Last reviewed 1 October 2021
Load security and the way any issues are prosecuted or regulated is an area that has changed substantially in recent years and one where operators need to ensure they keep up to date with “best practice”. Here Andrew Woolfall, of Backhouse Jones Solicitors, examines the way drivers are expected to report defects, what is deemed acceptable when conducting regular brake tests and the change in attitude towards loads which are not properly restrained.
The established attitude to enforcement
Historically, insecure loads were the domain of the police and they only became involved if there was an incident. It was usually the case that something had to happen to the load before any enforcement action was taken and then, as today, there were a range of offences to be prosecuted. Where there was perhaps only minor movement it might be a simple prosecution with no penalty points for the driver but at the other end of the scale, if the insecure load led to a fatality, the driver might be prosecuted for causing death by dangerous driving. Such prosecutions would – and still do – end up with custodial penalties. However, in the main it was the most common offence that was prosecuted resulting in a simple, low level fine and with the imposition of three penalty points on the drivers’ licence. The Health and Safety Executive (“HSE”) rarely got involved, with insecure loads only becoming an issue if an incident occurred on private premises, and the Vehicle Inspectorate (or its successor, VOSA) would rarely take issue with the way in which a vehicle was loaded.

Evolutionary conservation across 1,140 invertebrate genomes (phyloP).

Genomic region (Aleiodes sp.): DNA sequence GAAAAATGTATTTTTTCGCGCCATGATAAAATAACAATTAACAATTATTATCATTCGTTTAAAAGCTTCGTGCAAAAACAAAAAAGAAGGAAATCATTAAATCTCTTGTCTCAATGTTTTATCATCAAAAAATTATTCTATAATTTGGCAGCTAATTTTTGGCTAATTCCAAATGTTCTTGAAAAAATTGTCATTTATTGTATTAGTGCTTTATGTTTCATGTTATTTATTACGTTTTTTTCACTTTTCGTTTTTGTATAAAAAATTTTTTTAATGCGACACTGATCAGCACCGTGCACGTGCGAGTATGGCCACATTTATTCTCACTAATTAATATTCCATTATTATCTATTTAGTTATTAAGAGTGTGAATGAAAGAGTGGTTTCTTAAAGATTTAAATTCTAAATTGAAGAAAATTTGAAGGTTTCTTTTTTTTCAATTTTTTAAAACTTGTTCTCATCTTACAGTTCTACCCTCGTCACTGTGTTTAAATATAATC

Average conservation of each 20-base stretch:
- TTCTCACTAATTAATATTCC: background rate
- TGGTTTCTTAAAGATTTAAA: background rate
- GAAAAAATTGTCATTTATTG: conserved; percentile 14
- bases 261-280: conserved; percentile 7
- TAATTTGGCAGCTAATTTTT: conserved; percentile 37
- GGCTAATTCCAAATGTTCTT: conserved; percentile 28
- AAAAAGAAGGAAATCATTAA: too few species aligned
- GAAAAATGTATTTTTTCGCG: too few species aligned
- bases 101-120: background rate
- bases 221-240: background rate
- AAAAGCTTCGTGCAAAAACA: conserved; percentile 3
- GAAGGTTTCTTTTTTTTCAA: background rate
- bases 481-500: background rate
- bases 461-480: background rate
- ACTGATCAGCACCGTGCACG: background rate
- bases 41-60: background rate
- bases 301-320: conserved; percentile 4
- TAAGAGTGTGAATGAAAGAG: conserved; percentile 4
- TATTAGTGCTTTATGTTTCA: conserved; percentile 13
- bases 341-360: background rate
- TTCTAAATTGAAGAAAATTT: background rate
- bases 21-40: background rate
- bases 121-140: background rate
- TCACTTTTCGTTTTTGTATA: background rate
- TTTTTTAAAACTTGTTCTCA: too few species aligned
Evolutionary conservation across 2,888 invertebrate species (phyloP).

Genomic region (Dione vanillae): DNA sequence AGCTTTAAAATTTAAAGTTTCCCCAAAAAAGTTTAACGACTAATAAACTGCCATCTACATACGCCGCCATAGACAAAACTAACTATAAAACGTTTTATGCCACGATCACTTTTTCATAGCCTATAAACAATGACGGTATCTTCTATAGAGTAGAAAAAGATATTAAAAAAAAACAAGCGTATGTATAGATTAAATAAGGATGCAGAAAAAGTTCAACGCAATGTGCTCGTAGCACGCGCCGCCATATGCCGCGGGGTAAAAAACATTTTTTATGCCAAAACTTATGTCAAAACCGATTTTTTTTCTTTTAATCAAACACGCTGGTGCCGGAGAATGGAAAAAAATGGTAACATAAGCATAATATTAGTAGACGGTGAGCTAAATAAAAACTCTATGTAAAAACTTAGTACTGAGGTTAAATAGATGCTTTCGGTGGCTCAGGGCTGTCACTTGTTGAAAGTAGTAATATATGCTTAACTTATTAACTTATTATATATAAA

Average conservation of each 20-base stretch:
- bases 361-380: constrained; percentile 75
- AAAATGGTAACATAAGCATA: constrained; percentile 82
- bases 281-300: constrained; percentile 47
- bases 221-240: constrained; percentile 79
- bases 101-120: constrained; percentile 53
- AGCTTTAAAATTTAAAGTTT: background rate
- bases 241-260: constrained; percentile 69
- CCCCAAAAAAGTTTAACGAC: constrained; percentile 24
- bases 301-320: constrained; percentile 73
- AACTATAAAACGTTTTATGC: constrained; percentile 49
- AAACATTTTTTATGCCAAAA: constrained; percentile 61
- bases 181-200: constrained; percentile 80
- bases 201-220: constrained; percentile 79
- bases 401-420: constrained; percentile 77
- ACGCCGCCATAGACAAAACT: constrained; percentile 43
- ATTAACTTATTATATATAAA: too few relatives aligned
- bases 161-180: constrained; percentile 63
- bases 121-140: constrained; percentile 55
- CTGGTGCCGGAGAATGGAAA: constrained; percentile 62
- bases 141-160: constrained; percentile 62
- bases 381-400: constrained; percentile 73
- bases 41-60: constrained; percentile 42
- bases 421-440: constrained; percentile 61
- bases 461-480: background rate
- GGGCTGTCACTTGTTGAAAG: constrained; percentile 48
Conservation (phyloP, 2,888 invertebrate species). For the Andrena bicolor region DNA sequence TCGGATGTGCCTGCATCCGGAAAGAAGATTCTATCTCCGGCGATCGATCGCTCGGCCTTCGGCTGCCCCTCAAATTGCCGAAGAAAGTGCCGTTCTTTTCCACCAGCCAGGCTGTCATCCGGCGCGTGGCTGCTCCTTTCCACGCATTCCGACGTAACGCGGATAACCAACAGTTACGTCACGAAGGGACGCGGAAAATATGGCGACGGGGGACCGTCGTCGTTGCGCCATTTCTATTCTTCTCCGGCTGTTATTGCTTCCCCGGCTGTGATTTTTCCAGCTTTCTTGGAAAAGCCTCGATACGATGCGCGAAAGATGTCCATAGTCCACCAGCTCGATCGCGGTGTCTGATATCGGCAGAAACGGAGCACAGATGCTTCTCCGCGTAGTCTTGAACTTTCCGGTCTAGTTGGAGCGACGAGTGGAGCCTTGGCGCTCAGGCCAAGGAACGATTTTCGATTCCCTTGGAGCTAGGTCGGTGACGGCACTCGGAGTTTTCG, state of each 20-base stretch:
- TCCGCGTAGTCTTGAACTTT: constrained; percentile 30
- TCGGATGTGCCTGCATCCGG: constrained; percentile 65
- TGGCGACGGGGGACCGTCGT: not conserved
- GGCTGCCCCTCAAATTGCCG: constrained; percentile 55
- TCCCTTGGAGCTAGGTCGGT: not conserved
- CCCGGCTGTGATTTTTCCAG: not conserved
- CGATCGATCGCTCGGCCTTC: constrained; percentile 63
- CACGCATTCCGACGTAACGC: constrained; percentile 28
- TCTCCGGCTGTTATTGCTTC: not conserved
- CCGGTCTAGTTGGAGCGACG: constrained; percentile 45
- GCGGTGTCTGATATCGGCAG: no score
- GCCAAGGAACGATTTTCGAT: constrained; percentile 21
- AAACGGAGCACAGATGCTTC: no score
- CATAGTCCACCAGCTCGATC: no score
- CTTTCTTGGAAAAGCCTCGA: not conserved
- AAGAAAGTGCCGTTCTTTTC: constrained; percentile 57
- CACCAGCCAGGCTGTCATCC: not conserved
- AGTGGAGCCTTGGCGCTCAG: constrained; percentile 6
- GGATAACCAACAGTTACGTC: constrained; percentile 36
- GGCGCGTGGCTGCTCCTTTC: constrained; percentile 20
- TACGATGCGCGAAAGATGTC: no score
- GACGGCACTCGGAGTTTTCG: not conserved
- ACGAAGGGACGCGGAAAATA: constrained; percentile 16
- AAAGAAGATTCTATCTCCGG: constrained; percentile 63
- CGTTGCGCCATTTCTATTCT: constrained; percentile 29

The current enforcement procedures
In recent years, however, there has been a substantial change. Some time ago, the HSE began accompanying VOSA on roadside checks and training their staff in load security so that VOSA (and now the DVSA) has the power to impose prohibition notices and fixed penalties. There no longer has to be an actual incident where a load either moves or falls from a vehicle and enforcement action is taken when a load is simply not secured correctly. In addition to the police, the DVSA can also now bring proceedings before the magistrate’s court and the most recent sentencing guidelines suggest that even in a relatively simple case, where no injury has occurred, the starting point for a driver’s fine should be the equivalent of a week’s wages. There are unlimited fines for operators and it is common to see such penalties running into several thousand pounds. Where a driver commits two or more offences of this nature within a period of three years, the court must disqualify them for at least six months.